(Reuters) - Gymboree Group Inc, a U.S. retailer of infant and children’s clothing, is considering closing more than half of its approximately 900 stores, people familiar with the matter said on Tuesday.
The move would be a setback for Gymboree after it emerged from bankruptcy last year. It was one of the few brick-and-mortar retailers that managed to escape liquidation in a wave of bankruptcies that swept the sector, amid the rise of online shopping.
Gymboree has hired consulting firm Berkley Research Group LLC to assist it in evaluating options, which could include filing for bankruptcy again, the sources said. Berkley Research Group will also help cut costs and analyze the mall-based chain’s leases, the people said.
This effort could help determine Gymboree’s future. Without the cooperation of landlords willing to give rent breaks, struggling retailers are often forced to file for bankruptcy as a way to get out of their store leases.
The sources asked not to be identified because the matter is confidential. Gymboree declined to comment, while Berkley Research Group did not immediately respond to a request for comment.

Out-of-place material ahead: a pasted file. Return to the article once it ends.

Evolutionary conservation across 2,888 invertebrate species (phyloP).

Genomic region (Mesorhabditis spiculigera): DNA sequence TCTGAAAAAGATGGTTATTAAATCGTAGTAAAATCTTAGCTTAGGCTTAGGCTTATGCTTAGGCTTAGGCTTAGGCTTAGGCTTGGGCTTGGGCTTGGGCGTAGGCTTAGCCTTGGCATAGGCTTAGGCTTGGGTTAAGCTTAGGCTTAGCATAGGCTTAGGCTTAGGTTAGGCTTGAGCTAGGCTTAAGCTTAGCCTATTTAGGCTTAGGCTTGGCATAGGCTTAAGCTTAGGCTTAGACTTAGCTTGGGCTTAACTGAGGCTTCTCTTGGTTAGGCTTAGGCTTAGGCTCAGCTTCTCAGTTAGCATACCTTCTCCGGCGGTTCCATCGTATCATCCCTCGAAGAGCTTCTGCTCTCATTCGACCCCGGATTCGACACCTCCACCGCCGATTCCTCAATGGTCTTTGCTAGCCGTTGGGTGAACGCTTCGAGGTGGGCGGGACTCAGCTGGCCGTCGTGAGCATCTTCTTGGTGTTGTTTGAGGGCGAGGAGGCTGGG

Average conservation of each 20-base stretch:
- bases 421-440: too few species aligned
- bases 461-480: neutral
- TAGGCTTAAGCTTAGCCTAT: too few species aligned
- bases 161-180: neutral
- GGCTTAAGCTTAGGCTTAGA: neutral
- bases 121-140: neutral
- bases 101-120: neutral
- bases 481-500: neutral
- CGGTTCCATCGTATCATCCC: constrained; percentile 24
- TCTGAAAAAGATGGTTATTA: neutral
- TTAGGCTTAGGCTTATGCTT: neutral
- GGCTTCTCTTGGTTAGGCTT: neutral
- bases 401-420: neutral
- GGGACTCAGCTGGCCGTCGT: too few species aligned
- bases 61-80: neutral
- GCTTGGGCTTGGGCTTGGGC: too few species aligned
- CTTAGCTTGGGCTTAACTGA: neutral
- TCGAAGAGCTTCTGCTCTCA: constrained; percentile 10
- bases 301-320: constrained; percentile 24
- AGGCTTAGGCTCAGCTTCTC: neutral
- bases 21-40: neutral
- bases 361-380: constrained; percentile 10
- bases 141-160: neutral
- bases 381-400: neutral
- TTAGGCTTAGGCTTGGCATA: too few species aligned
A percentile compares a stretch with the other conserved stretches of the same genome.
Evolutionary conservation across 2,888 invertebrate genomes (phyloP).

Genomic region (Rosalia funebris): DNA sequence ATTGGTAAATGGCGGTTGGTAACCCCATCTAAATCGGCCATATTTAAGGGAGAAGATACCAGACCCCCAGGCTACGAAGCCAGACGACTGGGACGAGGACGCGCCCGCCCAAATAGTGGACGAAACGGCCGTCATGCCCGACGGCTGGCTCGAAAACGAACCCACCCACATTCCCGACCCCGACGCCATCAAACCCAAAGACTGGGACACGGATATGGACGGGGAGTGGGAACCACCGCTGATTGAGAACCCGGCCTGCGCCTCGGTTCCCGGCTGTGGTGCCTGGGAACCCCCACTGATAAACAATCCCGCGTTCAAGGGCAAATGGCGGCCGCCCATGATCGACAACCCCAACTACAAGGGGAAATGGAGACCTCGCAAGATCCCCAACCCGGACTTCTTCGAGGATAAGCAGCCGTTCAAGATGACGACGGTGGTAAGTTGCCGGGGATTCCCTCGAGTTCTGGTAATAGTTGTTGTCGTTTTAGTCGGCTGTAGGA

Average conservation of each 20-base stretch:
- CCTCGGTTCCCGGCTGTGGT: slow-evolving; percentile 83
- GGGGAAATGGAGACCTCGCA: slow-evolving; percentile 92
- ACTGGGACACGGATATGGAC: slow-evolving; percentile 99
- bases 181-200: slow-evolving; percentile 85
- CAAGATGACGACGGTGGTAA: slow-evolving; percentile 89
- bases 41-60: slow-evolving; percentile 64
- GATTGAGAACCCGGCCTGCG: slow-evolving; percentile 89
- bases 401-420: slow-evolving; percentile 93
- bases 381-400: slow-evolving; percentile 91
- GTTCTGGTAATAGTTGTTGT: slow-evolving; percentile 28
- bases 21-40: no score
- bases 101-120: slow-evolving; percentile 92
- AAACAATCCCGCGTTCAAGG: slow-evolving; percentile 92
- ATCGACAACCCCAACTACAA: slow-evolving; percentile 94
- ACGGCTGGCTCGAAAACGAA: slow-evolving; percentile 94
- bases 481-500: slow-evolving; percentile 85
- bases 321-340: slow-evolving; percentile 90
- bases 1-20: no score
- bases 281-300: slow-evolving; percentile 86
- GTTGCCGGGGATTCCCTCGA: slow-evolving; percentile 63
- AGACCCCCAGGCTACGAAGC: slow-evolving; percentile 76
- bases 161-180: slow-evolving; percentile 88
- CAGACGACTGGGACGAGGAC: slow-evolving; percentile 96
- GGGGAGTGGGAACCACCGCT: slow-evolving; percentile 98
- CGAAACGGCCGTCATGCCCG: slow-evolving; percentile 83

San Francisco-based Gymboree filed for bankruptcy in June 2017. Through that process, it cut its debt by $1 billion, and closed one-quarter of its shops. It emerged from bankruptcy in September 2017 with debt that included an $85 million term loan and $200 million revolving credit line.
Gymboree’s former lenders, a group including distressed-debt oriented hedge funds Searchlight Capital Partners LP and Brigade Capital Management LP, as well as private equity firm Apollo Global Management LLC (APO.N), now own the company.
In addition to Gymboree, the chain has the Janie and Jack and Crazy 8 brands.
More than 20 U.S. retailers have filed for bankruptcy since the beginning of 2017, as e-commerce giants such as Amazon.com Inc(AMZN.O) surged in popularity. Sears Holdings Corp (SHLDQ.PK) filed for bankruptcy in October, while Toys R Us Inc decided to close down earlier this year.
Like its peers, Gymboree is now at the most critical time of the year for its business, as shoppers stock up for the holidays. Sales at brick-and-mortar stores declined in the shopping period right after last week’s U.S. Thanksgiving holiday, while more consumers made purchases from their smartphone.
To boost sales after it emerged from bankruptcy, Gymboree revamped its brands earlier this year, highlighting new graphic tees and outerwear. The retailer also launched an app focused on its tees.
Reporting by Jessica DiNapoli in New York; Editing by Frances Kerry